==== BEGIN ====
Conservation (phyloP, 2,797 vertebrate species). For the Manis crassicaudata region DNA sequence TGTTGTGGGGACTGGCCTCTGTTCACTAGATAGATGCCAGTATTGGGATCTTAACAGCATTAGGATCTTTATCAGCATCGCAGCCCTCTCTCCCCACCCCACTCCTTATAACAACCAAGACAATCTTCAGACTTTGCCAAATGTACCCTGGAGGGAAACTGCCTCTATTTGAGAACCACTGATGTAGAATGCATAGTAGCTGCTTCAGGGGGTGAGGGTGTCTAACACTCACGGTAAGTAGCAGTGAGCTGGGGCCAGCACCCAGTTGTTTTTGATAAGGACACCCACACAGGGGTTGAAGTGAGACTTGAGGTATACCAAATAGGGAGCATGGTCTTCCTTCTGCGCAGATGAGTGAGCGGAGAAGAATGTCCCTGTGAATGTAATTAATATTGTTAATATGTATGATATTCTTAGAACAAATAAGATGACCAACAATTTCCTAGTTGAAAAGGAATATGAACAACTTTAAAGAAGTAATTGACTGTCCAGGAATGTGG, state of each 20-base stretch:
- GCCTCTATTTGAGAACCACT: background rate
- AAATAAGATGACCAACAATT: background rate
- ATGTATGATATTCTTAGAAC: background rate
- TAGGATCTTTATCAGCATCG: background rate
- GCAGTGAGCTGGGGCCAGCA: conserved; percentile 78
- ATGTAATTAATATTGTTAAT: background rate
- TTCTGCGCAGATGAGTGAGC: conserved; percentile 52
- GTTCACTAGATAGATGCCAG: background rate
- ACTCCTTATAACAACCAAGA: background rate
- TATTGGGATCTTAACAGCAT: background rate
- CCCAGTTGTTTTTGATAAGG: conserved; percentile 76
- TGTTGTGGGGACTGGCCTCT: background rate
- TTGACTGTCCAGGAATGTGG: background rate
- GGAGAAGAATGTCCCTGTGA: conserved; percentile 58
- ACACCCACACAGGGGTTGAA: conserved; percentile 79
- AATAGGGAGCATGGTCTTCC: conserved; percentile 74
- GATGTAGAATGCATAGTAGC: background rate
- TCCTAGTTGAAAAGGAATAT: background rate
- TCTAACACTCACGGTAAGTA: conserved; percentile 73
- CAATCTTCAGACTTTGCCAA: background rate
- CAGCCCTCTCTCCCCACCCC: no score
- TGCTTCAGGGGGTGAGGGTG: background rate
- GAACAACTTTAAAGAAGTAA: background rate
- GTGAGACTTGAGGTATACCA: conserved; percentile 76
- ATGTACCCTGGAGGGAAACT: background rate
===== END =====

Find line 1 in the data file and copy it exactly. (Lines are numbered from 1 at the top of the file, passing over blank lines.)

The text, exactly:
Conservation (phyloP, 2,797 vertebrate species). For the Manis crassicaudata region DNA sequence TGTTGTGGGGACTGGCCTCTGTTCACTAGATAGATGCCAGTATTGGGATCTTAACAGCATTAGGATCTTTATCAGCATCGCAGCCCTCTCTCCCCACCCCACTCCTTATAACAACCAAGACAATCTTCAGACTTTGCCAAATGTACCCTGGAGGGAAACTGCCTCTATTTGAGAACCACTGATGTAGAATGCATAGTAGCTGCTTCAGGGGGTGAGGGTGTCTAACACTCACGGTAAGTAGCAGTGAGCTGGGGCCAGCACCCAGTTGTTTTTGATAAGGACACCCACACAGGGGTTGAAGTGAGACTTGAGGTATACCAAATAGGGAGCATGGTCTTCCTTCTGCGCAGATGAGTGAGCGGAGAAGAATGTCCCTGTGAATGTAATTAATATTGTTAATATGTATGATATTCTTAGAACAAATAAGATGACCAACAATTTCCTAGTTGAAAAGGAATATGAACAACTTTAAAGAAGTAATTGACTGTCCAGGAATGTGG, state of each 20-base stretch: